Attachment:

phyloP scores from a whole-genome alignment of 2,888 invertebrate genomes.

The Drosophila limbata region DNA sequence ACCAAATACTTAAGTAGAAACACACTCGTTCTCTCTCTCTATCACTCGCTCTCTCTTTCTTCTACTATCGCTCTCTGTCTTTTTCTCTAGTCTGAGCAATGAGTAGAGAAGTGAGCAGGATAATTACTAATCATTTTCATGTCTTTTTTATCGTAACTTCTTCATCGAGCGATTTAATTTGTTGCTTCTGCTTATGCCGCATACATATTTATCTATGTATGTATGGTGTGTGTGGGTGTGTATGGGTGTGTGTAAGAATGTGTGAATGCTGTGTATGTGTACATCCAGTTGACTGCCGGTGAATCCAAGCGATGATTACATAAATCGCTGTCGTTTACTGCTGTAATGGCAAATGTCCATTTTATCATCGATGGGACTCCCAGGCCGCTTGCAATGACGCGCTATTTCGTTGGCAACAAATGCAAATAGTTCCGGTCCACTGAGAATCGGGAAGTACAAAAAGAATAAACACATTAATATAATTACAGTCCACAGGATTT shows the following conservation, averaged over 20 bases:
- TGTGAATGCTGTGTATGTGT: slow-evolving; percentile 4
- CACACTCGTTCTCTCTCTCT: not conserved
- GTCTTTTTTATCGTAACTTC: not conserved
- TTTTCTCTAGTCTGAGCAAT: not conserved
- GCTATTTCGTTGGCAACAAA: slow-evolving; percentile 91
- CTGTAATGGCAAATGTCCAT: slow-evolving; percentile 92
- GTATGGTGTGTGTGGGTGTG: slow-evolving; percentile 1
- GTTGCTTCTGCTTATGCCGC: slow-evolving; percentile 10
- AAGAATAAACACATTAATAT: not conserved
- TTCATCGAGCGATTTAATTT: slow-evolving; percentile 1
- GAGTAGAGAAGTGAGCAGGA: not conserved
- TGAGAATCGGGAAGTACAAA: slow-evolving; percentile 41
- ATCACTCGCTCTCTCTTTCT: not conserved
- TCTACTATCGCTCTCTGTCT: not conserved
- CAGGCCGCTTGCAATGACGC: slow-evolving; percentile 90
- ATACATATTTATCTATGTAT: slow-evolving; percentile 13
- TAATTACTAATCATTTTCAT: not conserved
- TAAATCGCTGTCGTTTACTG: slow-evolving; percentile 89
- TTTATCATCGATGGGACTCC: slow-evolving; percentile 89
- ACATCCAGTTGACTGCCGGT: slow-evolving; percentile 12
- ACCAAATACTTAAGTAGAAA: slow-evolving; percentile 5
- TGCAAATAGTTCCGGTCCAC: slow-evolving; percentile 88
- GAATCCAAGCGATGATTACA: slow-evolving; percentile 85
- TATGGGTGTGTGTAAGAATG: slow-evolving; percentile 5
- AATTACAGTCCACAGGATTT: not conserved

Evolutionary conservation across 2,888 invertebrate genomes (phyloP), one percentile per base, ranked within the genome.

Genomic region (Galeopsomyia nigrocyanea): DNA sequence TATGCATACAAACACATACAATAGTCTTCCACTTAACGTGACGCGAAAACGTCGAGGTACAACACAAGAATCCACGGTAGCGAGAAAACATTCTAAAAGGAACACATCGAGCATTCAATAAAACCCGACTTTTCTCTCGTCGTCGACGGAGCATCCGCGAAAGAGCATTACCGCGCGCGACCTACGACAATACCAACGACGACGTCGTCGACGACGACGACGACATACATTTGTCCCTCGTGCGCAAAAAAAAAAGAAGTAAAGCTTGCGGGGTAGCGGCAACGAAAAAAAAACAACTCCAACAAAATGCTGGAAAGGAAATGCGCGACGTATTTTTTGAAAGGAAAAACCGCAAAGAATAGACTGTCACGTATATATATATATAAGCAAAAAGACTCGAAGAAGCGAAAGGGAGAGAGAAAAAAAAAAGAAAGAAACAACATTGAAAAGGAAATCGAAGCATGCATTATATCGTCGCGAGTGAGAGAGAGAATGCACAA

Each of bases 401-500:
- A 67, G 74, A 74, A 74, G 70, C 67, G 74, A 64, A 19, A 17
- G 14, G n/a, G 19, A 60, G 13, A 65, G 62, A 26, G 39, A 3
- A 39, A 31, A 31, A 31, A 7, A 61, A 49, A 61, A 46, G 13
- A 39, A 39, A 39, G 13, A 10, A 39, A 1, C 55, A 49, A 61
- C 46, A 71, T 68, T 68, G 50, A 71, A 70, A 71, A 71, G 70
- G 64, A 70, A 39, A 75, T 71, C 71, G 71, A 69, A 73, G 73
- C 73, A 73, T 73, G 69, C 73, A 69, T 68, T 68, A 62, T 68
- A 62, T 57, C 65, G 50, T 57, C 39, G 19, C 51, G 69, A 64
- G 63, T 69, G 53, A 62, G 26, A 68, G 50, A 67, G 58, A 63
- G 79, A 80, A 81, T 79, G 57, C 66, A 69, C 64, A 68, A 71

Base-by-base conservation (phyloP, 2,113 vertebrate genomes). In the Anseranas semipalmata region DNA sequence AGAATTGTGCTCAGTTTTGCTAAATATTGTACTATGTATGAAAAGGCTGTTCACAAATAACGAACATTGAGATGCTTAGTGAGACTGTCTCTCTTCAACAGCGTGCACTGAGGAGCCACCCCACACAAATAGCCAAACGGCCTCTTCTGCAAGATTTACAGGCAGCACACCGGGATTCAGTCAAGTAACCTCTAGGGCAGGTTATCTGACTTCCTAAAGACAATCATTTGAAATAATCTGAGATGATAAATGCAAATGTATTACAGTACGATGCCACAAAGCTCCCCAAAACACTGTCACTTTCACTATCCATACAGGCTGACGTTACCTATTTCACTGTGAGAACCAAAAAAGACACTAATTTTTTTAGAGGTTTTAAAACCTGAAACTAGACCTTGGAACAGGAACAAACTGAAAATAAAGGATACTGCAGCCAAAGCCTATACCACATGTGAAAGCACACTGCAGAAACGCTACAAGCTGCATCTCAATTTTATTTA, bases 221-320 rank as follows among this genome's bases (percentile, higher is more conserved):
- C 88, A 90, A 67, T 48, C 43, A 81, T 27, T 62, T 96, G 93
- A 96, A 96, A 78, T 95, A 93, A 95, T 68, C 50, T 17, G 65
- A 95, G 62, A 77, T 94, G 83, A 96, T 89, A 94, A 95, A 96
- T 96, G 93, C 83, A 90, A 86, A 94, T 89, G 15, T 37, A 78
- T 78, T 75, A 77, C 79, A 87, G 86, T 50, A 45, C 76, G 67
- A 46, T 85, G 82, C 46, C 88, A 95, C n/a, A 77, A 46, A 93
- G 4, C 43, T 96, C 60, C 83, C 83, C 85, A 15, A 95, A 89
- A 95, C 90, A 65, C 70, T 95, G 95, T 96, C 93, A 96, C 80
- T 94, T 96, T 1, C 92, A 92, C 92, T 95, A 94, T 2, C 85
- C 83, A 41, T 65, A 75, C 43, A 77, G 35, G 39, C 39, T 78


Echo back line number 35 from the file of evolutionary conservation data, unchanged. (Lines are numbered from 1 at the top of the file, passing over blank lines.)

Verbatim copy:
- C 46, A 71, T 68, T 68, G 50, A 71, A 70, A 71, A 71, G 70